Standing at 1.5 meters, researchers believe this sculpture symbolizes a nymph from Greek tales.
From the depths of Amasra’s historic grounds, an astonishing relic surfaces, echoing tales from millennia ago. Nestled by the Black Sea, Amasra traces its lineage back to the Phoenician colony of Sesame in the 12th century BC. Flourishing under Iranian princess Amastris, it later stood proud as a significant Byzantine fortified port along the Black Sea’s southern shores.
Zübeyde Kuru, director of the Amasra Museum, spearheaded recent excavations that unveiled a breathtaking revelation. At 3 meters below the earth, a marble statue emerges, illustrating a semi-clothed female draped in a cape. The figurine’s poised stance rests atop an urn, all set upon a pedestal.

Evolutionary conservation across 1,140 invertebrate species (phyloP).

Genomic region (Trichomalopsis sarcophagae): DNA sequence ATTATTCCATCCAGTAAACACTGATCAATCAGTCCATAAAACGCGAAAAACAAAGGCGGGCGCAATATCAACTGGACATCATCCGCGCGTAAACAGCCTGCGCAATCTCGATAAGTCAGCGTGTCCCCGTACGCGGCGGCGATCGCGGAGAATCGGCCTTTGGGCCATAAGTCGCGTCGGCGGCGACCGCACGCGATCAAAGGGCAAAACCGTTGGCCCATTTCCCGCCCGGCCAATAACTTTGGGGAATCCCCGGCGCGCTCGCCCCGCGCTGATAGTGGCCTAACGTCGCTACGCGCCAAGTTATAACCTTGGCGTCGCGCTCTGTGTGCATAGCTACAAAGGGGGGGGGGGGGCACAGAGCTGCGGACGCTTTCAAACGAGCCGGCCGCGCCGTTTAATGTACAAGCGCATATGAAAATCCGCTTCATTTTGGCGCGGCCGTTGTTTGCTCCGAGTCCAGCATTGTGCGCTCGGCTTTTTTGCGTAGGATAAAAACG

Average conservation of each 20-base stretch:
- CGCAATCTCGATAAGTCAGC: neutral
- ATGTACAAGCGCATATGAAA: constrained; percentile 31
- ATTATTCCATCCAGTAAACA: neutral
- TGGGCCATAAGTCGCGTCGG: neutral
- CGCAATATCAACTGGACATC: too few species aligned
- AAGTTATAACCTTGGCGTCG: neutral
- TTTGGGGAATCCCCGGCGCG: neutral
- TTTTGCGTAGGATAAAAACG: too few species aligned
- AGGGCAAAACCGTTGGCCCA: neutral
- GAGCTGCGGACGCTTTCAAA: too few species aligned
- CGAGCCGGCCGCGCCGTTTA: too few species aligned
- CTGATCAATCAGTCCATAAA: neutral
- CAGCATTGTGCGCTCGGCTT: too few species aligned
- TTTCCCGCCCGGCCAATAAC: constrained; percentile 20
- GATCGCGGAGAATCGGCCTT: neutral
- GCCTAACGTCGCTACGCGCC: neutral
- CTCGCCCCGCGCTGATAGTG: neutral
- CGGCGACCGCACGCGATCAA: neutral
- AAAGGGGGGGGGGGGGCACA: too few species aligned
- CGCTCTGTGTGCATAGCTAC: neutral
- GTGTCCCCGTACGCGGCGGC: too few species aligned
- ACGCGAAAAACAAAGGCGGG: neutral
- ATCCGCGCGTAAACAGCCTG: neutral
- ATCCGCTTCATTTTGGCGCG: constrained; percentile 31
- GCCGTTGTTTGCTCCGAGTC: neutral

A Stunning Artifact
Standing at 1.5 meters, researchers believe this sculpture symbolizes a nymph from Greek tales. These minor deities, often linked to specific natural sites, have been immortalized in art, literature, and lore over the ages. With a particular reverence by the Romans for their water divinity, this newly discovered nymph adds another layer to this rich tapestry of history.
Following its restoration, the authorities intend to place this ancient gem in the Amasra Museum, ensuring its preservation and showcasing it for generations to come.
PLEASE READ: Have something to add? Visit Curiosmos on Facebook. Join the discussion in our mobile Telegram group. Also, follow us on Google News. Interesting in history, mysteries, and more? Visit Ancient Library’s Telegram group and become part of an exclusive group.